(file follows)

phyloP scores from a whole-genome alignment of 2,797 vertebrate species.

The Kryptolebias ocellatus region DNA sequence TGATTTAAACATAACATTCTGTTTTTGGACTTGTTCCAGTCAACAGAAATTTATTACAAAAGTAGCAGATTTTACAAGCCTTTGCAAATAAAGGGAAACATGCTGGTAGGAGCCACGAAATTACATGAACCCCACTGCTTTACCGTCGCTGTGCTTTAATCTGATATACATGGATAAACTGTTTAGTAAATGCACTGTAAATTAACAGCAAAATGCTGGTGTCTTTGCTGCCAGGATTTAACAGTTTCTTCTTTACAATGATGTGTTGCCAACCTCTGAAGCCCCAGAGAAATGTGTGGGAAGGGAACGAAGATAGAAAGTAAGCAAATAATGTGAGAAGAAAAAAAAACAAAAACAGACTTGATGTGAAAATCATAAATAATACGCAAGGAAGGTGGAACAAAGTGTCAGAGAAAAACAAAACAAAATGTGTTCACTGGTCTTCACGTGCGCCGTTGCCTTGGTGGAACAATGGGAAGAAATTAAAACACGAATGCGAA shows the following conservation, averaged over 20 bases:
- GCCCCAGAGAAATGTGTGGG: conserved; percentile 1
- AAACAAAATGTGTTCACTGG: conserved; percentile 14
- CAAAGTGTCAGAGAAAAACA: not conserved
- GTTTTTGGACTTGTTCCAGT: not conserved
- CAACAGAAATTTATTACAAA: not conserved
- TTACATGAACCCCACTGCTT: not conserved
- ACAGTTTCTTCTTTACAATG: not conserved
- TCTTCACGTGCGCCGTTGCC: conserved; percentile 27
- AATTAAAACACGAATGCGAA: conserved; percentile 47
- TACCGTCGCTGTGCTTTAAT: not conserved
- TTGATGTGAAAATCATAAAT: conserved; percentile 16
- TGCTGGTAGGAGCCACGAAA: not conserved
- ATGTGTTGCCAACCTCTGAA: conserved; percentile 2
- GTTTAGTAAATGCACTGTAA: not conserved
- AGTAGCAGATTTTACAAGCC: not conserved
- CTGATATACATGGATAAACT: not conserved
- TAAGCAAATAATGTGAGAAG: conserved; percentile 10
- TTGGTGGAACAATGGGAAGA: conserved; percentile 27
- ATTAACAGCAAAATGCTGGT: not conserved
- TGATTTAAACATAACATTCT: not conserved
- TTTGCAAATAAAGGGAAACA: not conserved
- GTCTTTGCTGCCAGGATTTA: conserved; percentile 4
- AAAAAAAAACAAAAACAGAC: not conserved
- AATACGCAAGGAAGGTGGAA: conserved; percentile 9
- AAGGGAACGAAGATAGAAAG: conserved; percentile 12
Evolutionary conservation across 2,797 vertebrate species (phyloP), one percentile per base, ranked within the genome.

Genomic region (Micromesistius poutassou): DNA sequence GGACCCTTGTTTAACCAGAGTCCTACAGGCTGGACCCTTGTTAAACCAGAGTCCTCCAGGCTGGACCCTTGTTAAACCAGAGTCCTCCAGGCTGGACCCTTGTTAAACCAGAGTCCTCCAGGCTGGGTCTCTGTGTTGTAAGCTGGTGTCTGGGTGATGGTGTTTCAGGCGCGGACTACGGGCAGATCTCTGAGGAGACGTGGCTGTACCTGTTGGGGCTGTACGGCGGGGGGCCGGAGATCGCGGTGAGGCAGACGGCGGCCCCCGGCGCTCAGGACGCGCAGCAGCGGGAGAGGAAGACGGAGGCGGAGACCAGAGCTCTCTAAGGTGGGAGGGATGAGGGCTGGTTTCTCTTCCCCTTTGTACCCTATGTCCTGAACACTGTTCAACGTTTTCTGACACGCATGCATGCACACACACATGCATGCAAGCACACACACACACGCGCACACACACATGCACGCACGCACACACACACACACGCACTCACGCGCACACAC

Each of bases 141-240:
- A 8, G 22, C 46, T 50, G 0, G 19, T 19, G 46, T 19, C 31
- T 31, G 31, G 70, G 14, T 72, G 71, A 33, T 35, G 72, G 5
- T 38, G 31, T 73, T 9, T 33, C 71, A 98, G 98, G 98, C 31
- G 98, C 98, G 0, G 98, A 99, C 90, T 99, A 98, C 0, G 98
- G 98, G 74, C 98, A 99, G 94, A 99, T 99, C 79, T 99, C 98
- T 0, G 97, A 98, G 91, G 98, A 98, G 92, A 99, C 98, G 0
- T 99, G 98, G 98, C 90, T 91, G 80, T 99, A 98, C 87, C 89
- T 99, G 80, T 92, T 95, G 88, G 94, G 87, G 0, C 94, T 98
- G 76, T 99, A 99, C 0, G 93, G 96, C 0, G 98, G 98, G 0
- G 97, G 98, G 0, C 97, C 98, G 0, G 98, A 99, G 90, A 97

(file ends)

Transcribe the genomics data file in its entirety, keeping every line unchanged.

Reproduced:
phyloP scores from a whole-genome alignment of 2,797 vertebrate species.

The Kryptolebias ocellatus region DNA sequence TGATTTAAACATAACATTCTGTTTTTGGACTTGTTCCAGTCAACAGAAATTTATTACAAAAGTAGCAGATTTTACAAGCCTTTGCAAATAAAGGGAAACATGCTGGTAGGAGCCACGAAATTACATGAACCCCACTGCTTTACCGTCGCTGTGCTTTAATCTGATATACATGGATAAACTGTTTAGTAAATGCACTGTAAATTAACAGCAAAATGCTGGTGTCTTTGCTGCCAGGATTTAACAGTTTCTTCTTTACAATGATGTGTTGCCAACCTCTGAAGCCCCAGAGAAATGTGTGGGAAGGGAACGAAGATAGAAAGTAAGCAAATAATGTGAGAAGAAAAAAAAACAAAAACAGACTTGATGTGAAAATCATAAATAATACGCAAGGAAGGTGGAACAAAGTGTCAGAGAAAAACAAAACAAAATGTGTTCACTGGTCTTCACGTGCGCCGTTGCCTTGGTGGAACAATGGGAAGAAATTAAAACACGAATGCGAA shows the following conservation, averaged over 20 bases:
- GCCCCAGAGAAATGTGTGGG: conserved; percentile 1
- AAACAAAATGTGTTCACTGG: conserved; percentile 14
- CAAAGTGTCAGAGAAAAACA: not conserved
- GTTTTTGGACTTGTTCCAGT: not conserved
- CAACAGAAATTTATTACAAA: not conserved
- TTACATGAACCCCACTGCTT: not conserved
- ACAGTTTCTTCTTTACAATG: not conserved
- TCTTCACGTGCGCCGTTGCC: conserved; percentile 27
- AATTAAAACACGAATGCGAA: conserved; percentile 47
- TACCGTCGCTGTGCTTTAAT: not conserved
- TTGATGTGAAAATCATAAAT: conserved; percentile 16
- TGCTGGTAGGAGCCACGAAA: not conserved
- ATGTGTTGCCAACCTCTGAA: conserved; percentile 2
- GTTTAGTAAATGCACTGTAA: not conserved
- AGTAGCAGATTTTACAAGCC: not conserved
- CTGATATACATGGATAAACT: not conserved
- TAAGCAAATAATGTGAGAAG: conserved; percentile 10
- TTGGTGGAACAATGGGAAGA: conserved; percentile 27
- ATTAACAGCAAAATGCTGGT: not conserved
- TGATTTAAACATAACATTCT: not conserved
- TTTGCAAATAAAGGGAAACA: not conserved
- GTCTTTGCTGCCAGGATTTA: conserved; percentile 4
- AAAAAAAAACAAAAACAGAC: not conserved
- AATACGCAAGGAAGGTGGAA: conserved; percentile 9
- AAGGGAACGAAGATAGAAAG: conserved; percentile 12
Evolutionary conservation across 2,797 vertebrate species (phyloP), one percentile per base, ranked within the genome.

Genomic region (Micromesistius poutassou): DNA sequence GGACCCTTGTTTAACCAGAGTCCTACAGGCTGGACCCTTGTTAAACCAGAGTCCTCCAGGCTGGACCCTTGTTAAACCAGAGTCCTCCAGGCTGGACCCTTGTTAAACCAGAGTCCTCCAGGCTGGGTCTCTGTGTTGTAAGCTGGTGTCTGGGTGATGGTGTTTCAGGCGCGGACTACGGGCAGATCTCTGAGGAGACGTGGCTGTACCTGTTGGGGCTGTACGGCGGGGGGCCGGAGATCGCGGTGAGGCAGACGGCGGCCCCCGGCGCTCAGGACGCGCAGCAGCGGGAGAGGAAGACGGAGGCGGAGACCAGAGCTCTCTAAGGTGGGAGGGATGAGGGCTGGTTTCTCTTCCCCTTTGTACCCTATGTCCTGAACACTGTTCAACGTTTTCTGACACGCATGCATGCACACACACATGCATGCAAGCACACACACACACGCGCACACACACATGCACGCACGCACACACACACACACGCACTCACGCGCACACAC

Each of bases 141-240:
- A 8, G 22, C 46, T 50, G 0, G 19, T 19, G 46, T 19, C 31
- T 31, G 31, G 70, G 14, T 72, G 71, A 33, T 35, G 72, G 5
- T 38, G 31, T 73, T 9, T 33, C 71, A 98, G 98, G 98, C 31
- G 98, C 98, G 0, G 98, A 99, C 90, T 99, A 98, C 0, G 98
- G 98, G 74, C 98, A 99, G 94, A 99, T 99, C 79, T 99, C 98
- T 0, G 97, A 98, G 91, G 98, A 98, G 92, A 99, C 98, G 0
- T 99, G 98, G 98, C 90, T 91, G 80, T 99, A 98, C 87, C 89
- T 99, G 80, T 92, T 95, G 88, G 94, G 87, G 0, C 94, T 98
- G 76, T 99, A 99, C 0, G 93, G 96, C 0, G 98, G 98, G 0
- G 97, G 98, G 0, C 97, C 98, G 0, G 98, A 99, G 90, A 97